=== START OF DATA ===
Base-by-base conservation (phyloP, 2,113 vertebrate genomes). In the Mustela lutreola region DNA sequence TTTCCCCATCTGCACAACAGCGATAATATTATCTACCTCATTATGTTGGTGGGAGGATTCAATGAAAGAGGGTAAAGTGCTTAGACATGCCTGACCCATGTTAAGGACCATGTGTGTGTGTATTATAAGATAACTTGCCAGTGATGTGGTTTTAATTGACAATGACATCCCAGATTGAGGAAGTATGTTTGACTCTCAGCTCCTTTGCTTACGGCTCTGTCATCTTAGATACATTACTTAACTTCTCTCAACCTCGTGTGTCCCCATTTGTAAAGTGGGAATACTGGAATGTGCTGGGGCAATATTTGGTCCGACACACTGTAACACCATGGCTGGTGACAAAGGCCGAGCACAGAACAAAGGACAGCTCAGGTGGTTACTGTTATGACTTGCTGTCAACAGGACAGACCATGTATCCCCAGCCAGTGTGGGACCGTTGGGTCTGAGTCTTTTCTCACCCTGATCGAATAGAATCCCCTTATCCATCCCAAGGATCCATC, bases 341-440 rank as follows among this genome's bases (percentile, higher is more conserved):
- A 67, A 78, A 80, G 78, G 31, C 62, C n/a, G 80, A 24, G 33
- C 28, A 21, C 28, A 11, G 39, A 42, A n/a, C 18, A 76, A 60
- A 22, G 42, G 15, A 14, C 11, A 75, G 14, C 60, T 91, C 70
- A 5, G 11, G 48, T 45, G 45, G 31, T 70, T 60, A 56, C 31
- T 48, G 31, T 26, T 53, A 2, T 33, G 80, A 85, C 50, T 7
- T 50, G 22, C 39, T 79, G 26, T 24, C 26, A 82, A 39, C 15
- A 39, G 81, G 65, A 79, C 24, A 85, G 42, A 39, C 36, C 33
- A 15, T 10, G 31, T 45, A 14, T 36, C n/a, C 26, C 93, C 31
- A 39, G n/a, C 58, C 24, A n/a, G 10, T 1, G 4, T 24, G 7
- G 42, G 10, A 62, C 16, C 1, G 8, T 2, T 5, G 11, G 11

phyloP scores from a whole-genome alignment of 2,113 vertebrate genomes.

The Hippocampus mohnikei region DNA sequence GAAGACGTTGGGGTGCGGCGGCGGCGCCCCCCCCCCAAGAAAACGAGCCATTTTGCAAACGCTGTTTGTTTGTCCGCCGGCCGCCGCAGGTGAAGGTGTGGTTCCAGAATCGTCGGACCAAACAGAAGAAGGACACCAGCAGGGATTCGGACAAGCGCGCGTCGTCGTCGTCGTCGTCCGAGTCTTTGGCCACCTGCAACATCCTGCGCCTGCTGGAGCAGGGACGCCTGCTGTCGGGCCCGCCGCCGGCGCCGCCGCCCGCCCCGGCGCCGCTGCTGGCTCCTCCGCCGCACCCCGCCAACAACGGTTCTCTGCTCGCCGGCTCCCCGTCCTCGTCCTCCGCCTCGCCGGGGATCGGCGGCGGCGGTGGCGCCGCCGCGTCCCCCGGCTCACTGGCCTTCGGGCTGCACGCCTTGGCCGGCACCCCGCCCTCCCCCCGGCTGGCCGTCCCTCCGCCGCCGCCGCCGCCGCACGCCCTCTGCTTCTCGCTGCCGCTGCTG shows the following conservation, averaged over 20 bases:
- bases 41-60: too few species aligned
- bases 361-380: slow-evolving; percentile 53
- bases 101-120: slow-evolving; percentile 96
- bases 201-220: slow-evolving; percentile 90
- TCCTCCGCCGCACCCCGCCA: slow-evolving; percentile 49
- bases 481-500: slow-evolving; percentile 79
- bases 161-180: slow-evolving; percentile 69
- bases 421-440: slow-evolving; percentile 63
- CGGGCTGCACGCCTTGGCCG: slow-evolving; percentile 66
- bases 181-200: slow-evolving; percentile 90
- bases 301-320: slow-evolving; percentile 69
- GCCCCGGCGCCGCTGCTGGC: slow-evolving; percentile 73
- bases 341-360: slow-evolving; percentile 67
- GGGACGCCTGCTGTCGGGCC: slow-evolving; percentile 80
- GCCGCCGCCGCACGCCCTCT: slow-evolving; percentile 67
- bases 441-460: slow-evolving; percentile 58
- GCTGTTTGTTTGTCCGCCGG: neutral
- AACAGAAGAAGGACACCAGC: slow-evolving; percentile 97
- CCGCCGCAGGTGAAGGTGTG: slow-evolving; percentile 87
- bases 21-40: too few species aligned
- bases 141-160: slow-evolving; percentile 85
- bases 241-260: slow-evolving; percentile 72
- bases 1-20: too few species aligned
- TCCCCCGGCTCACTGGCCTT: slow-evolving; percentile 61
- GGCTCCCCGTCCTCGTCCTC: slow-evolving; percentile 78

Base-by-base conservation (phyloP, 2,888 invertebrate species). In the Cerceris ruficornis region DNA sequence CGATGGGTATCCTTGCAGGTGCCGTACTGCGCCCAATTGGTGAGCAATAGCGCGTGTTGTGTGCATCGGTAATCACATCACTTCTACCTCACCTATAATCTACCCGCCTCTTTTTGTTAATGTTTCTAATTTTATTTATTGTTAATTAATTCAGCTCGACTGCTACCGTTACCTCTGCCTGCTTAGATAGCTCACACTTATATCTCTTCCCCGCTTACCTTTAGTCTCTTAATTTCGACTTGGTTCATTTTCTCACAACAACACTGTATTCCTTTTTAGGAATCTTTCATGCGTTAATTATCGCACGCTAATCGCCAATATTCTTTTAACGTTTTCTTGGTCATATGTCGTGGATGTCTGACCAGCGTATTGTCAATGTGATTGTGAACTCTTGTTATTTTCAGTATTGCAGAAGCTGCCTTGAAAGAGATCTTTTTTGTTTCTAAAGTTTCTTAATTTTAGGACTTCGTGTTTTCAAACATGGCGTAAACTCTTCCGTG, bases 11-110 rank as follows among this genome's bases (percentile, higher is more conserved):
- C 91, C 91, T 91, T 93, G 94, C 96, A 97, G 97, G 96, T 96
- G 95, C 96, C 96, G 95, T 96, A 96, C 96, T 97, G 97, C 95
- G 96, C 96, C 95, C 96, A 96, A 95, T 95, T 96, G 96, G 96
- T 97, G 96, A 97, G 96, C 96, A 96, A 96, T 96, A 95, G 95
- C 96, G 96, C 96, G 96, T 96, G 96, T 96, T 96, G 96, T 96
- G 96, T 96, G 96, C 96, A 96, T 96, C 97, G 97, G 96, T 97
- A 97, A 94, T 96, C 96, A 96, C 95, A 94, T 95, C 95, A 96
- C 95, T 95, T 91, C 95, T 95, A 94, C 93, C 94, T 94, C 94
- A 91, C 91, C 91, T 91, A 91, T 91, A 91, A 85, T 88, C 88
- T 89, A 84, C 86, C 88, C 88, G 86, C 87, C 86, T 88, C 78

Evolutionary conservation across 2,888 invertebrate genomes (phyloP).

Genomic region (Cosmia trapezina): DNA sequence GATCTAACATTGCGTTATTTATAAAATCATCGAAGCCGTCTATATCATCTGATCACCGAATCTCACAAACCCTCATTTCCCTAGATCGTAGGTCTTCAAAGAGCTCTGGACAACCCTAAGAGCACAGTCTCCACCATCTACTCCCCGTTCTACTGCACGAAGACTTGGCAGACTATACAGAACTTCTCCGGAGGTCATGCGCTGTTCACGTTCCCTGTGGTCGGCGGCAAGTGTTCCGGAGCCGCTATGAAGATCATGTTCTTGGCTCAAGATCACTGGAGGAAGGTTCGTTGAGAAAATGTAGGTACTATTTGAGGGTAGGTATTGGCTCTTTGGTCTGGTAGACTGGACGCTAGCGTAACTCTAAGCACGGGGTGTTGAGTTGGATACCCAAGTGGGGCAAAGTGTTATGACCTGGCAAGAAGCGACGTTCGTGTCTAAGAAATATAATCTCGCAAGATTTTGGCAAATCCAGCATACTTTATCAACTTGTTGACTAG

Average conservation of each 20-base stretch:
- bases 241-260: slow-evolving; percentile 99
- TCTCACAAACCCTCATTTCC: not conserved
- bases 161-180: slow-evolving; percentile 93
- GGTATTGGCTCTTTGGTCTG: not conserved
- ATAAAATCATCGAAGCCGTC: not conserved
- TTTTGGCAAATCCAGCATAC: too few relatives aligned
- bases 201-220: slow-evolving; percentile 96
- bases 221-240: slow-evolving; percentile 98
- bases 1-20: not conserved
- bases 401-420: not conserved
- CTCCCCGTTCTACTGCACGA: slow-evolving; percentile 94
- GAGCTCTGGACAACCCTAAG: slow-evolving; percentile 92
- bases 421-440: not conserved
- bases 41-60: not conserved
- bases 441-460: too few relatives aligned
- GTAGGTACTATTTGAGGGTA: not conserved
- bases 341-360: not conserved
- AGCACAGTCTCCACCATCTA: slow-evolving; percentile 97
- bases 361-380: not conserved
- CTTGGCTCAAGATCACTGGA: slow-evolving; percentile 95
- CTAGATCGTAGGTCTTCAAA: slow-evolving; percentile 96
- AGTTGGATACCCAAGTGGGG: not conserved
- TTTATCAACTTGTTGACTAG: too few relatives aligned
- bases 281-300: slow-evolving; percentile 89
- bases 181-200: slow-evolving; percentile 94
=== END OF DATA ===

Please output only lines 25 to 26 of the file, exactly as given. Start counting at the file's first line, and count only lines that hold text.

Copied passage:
- GCCCCGGCGCCGCTGCTGGC: slow-evolving; percentile 73
- bases 341-360: slow-evolving; percentile 67